Europe’s businessmen and women are in a bind. Top executives at some of Italy’s largest companies, including utility Enel and lender UniCredit (CRDI.MI), tuned in for a Zoom chat on Wednesday with President Vladimir Putin to discuss economic ties with Russia. With a possible invasion of Ukraine looming, the government in Rome was unimpressed. The corporate conundrum leaves other European businesses with chunky Russian exposure, especially in Germany, feeling nervous.
U.S. President Joe Biden on Tuesday threatened Russia with export controls and other tough sanctions if it invades Ukraine again. Russia denies any such plans but has 100,000 troops massed on Ukraine’s border. For all its tough talk, the European Union will have a hard time shutting off Moscow economically.
Take trade. Germany exported $25 billion of goods to Russia from January to November last year, second only to China and comfortably more than the $15 billion shipped from the United States.
Others aren’t far behind. Italy will be reluctant to lose its $11 billion of exports to Russia in the same period, close to 1% of its GDP. France shipped a similar quantity.
In the other direction, Russia is the main supplier of oil, natural gas and coal to the EU. But while Germany derives up to three-quarters of its non-EU natural gas imports from Russia, the ratio is less than a half for France and less than a quarter for Spain, Eurostat data shows. Germany thus has greater incentive to avoid a gas embargo.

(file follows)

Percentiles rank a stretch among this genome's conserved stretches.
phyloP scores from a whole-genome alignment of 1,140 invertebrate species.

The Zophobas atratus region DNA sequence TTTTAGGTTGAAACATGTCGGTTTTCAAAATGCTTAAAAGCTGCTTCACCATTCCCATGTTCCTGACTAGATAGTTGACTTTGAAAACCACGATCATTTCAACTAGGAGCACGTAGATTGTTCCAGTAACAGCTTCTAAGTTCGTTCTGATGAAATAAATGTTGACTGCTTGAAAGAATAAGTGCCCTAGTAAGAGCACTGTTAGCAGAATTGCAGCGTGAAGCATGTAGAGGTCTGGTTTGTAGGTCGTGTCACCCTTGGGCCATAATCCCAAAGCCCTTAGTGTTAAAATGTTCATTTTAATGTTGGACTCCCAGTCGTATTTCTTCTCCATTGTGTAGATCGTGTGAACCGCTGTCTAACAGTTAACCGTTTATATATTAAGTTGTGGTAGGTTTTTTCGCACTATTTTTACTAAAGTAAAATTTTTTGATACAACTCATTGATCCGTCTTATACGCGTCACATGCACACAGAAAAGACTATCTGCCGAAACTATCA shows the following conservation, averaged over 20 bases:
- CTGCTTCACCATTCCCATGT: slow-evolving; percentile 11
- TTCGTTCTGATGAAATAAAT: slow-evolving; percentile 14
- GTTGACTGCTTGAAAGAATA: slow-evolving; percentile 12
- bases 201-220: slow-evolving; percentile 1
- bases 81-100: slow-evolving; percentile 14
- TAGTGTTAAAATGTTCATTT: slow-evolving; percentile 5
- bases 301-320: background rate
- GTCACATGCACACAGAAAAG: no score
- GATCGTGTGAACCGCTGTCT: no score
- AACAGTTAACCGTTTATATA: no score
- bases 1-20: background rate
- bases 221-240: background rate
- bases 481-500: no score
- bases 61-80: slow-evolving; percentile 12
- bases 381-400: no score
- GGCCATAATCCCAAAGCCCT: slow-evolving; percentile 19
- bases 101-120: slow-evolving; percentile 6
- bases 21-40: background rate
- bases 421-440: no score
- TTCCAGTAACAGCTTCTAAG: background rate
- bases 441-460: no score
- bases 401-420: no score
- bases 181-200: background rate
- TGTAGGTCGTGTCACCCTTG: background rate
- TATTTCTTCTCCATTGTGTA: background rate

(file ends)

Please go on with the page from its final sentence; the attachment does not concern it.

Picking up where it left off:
Companies like Italy’s Pirelli (PIRC.MI), whose boss was due on the Putin call, are also directly invested, with factories in the country of 145 million people. UniCredit and France’s Société Générale (SOGN.PA) both own Russian banks, although the former has cooled on plans to buy another one read more . The EU invested 311 billion euros in Russia in 2019, says the European Commission. Flows slowed sharply in 2020, but Germany remained Russia’s biggest external investor, with 26 projects, according to EY consultants.
Retired European politicians strengthen the ties. Former German Chancellor Gerhard Schröder is a chairman at state oil company Rosneft (ROSN.MM) and on the shareholders’ committee of Gazprom subsidiary Nord Stream.
Former Austrian Foreign Minister Karin Kneissl also sits on Rosneft’s board. An ex-prime minister of France has links with petrochemical giant Sibur. Such figures may well be lobbying against the harshest penalties for Russia and its already stagnating economy. All of which plays into Putin’s hands.
Italian CEOs’ Putin call exposes European discord